An Artist Of The Future World

by Thomas O’Dwyer

Klara & the SunFor some time, Sir Kazuo Ishiguro has been slyly replacing Dame Iris Murdoch as the author to whom I most regularly return. His enchanting and disturbing new novel, Klara and the Sun, his first since winning the 2017 Nobel Prize, is unlikely to diminish this trend. I wrote in a previous column: “Iris was my ‘first’ at age 15 – first adult novelist and first woman writer, and she has remained fixed in my affections over the decades. Under the Net was also her first novel, published in 1954.” Time has moved on from Murdoch’s vanishing fictional worlds, from their now decrepit or deceased characters and their dated opinions. In recent decades we have been hovering on the fuzzy frontier of a strange near-future which many of us will not live to see clearly. Ishiguro seems to have a glimpse of it, and his vision leaves his readers both curious and queasy. Iris Murdoch can lead us, like Lawrence Durrell’s Justine, “link by link along the iron chains of memory to the city which we inhabited so briefly together.” It’s a firm and familiar journey, remembering the foreign country of the past. Ishiguro is eerier — he seems to be forcing us to remember the future. It hasn’t arrived yet, but it already feels as familiar and uncomfortable as our own past mistakes.

Ishiguro’s first novel was A Pale View of Hills, but the first I read was An Artist of the Floating World. Both dealt with post-war Japan, so, given his name and topics, I lazily assumed this was a new Japanese writer in translation. Was he perhaps someone who would transcend his native language and become an international star like Colombia’s Gabriel García Márquez or Portugal’s José Saramago? Of course, he was not. He’s more like an Iris Murdoch, a rare specimen of a quintessentially English writer who arrived in England from somewhere else and, like her, became British enough to be knighted by the Queen. Ishiguro was born in Nagasaki. When he was five, his scientist father accepted a research post in England at the National Institute of Oceanography. The family settled permanently at Guildford in Surrey. Ishiguro had a complete British education, from grammar school to Kent University and a creative writing master’s degree at East Anglia University. He published A Pale View of Hills in 1982, aged 28. Read more »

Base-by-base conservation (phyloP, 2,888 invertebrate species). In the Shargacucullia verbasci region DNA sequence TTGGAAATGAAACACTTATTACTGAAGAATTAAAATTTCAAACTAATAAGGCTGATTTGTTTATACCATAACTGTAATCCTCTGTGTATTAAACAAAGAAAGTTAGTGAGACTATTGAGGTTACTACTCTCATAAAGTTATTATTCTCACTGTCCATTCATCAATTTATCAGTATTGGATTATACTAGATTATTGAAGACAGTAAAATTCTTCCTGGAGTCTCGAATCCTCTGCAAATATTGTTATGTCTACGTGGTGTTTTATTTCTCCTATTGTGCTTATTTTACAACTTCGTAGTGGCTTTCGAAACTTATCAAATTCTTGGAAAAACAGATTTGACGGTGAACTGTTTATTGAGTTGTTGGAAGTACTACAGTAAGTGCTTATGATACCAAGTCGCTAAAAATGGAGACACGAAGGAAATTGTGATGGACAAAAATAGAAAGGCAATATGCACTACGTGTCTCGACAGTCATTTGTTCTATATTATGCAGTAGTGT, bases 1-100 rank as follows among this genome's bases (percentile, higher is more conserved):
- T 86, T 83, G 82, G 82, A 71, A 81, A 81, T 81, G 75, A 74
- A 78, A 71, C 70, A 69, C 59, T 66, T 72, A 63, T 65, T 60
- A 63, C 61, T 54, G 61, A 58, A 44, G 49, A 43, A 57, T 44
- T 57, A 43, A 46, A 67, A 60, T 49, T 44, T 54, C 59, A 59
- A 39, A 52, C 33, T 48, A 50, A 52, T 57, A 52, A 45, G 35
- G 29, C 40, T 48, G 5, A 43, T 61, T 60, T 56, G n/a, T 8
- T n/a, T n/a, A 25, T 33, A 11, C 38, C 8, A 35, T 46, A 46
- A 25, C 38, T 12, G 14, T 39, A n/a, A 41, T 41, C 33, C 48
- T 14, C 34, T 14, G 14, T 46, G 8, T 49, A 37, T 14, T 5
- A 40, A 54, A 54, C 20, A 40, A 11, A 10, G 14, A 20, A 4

Video roundup: Japan (plus one from China)

by Dave Maier

I am a big fan of Japanese cinema, and in the past year I've seen some really great stuff. These are neither the most famous nor the most obscure films out there, just some I saw and liked. I generally try to avoid spoilers, plus my memory of a couple of these films is a ltttle foggy, so I will be light on plot details here. Many of these films are available through the Criterion Collection, and there are trailers there, so check 'em out.

House Jigoku Kuronekobox

Let's start with the horror. Not “J-Horror”, exactly, which term I associate more with films like Ringu (Ring) and Ju-on (The Grudge) and their descendants. First we have:

House (Nobuhiko Obayashi, 1977)

I expected this one to be weird, and it certainly is, but not in the way I thought. According to Chuck Stephens,